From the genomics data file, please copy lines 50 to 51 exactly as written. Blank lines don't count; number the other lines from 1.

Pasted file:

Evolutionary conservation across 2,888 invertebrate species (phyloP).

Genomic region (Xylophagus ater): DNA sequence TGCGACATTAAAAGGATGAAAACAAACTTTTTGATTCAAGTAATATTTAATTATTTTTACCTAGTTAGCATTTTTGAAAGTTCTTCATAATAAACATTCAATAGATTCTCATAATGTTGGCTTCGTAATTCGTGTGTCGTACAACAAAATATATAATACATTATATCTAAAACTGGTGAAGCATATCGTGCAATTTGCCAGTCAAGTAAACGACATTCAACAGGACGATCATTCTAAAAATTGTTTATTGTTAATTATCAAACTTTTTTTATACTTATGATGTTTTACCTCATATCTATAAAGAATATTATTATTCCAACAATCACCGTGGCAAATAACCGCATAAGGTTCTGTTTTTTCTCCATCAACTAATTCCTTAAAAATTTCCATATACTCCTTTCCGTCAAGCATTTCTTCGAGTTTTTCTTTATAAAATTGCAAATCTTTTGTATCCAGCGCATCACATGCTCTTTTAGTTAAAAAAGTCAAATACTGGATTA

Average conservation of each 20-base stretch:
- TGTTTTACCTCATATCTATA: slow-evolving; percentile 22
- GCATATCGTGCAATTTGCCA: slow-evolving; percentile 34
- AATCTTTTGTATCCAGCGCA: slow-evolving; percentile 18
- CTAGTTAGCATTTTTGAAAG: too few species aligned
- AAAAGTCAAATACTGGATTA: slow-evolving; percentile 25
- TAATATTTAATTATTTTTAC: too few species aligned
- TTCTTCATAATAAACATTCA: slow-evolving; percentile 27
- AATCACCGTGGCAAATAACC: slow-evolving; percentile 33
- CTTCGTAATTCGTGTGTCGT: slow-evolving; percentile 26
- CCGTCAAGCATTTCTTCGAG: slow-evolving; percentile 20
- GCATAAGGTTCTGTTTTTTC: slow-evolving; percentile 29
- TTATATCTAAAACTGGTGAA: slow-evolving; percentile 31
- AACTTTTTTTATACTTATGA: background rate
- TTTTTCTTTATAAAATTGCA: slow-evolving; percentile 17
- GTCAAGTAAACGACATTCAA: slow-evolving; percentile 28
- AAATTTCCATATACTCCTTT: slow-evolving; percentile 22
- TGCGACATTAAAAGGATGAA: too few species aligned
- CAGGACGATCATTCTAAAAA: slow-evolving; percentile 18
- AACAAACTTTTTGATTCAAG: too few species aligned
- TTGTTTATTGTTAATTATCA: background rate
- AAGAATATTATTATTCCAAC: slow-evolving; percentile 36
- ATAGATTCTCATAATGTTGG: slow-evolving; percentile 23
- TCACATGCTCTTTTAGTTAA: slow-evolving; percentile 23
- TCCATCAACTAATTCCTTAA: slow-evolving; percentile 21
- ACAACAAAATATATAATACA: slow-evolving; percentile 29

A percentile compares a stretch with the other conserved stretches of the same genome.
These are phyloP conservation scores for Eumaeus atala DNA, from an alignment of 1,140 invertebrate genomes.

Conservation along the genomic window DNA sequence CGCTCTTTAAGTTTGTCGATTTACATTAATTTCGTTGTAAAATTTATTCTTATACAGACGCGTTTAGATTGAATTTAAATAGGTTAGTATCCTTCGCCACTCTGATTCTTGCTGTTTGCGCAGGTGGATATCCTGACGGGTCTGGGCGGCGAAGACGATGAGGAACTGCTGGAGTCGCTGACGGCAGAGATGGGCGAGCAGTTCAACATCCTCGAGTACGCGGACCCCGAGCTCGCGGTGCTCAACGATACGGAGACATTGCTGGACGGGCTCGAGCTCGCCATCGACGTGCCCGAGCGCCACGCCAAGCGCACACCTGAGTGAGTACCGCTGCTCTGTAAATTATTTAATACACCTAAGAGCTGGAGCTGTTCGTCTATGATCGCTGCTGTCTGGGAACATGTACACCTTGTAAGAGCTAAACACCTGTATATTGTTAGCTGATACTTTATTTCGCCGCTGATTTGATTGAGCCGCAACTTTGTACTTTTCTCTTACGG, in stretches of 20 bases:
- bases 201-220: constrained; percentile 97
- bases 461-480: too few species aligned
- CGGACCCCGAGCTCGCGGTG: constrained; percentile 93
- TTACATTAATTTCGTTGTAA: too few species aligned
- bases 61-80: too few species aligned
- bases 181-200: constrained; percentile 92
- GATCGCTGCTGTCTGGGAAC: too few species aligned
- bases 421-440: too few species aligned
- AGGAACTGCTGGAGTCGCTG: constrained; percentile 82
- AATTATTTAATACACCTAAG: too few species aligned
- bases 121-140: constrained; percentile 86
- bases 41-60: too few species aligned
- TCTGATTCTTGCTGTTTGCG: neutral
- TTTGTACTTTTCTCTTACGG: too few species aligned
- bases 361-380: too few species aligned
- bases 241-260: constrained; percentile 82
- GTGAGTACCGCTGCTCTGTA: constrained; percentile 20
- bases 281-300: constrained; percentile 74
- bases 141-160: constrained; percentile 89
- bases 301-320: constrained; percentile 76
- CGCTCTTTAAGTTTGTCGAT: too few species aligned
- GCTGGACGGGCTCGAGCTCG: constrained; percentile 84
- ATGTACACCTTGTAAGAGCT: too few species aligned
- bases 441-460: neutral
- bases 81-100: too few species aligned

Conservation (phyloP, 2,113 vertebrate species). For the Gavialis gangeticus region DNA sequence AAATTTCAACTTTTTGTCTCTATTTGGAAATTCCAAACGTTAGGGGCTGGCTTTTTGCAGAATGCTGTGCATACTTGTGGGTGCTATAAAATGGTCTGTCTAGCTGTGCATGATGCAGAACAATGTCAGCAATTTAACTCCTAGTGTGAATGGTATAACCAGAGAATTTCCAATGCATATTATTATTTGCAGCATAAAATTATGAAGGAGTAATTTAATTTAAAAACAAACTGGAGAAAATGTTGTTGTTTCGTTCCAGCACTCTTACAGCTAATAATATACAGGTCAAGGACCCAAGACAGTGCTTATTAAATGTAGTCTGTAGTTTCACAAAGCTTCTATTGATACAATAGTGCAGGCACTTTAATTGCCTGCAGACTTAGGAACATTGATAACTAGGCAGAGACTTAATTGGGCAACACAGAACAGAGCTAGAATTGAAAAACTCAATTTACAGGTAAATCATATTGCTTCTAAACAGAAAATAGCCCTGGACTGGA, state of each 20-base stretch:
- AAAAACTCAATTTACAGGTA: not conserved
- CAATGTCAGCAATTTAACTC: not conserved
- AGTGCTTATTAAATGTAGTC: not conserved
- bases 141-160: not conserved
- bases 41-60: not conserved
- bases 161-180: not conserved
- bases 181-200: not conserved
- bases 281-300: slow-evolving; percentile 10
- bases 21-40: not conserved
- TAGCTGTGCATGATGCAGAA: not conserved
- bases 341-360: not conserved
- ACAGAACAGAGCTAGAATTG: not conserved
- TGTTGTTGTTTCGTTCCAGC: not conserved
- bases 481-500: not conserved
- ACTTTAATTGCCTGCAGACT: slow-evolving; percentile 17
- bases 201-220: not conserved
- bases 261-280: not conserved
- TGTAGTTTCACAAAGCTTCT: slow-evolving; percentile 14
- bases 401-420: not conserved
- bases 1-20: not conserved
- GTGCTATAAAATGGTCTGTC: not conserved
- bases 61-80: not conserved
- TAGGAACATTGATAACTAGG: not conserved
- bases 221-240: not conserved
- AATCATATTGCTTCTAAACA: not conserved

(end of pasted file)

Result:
- bases 141-160: constrained; percentile 89
- bases 301-320: constrained; percentile 76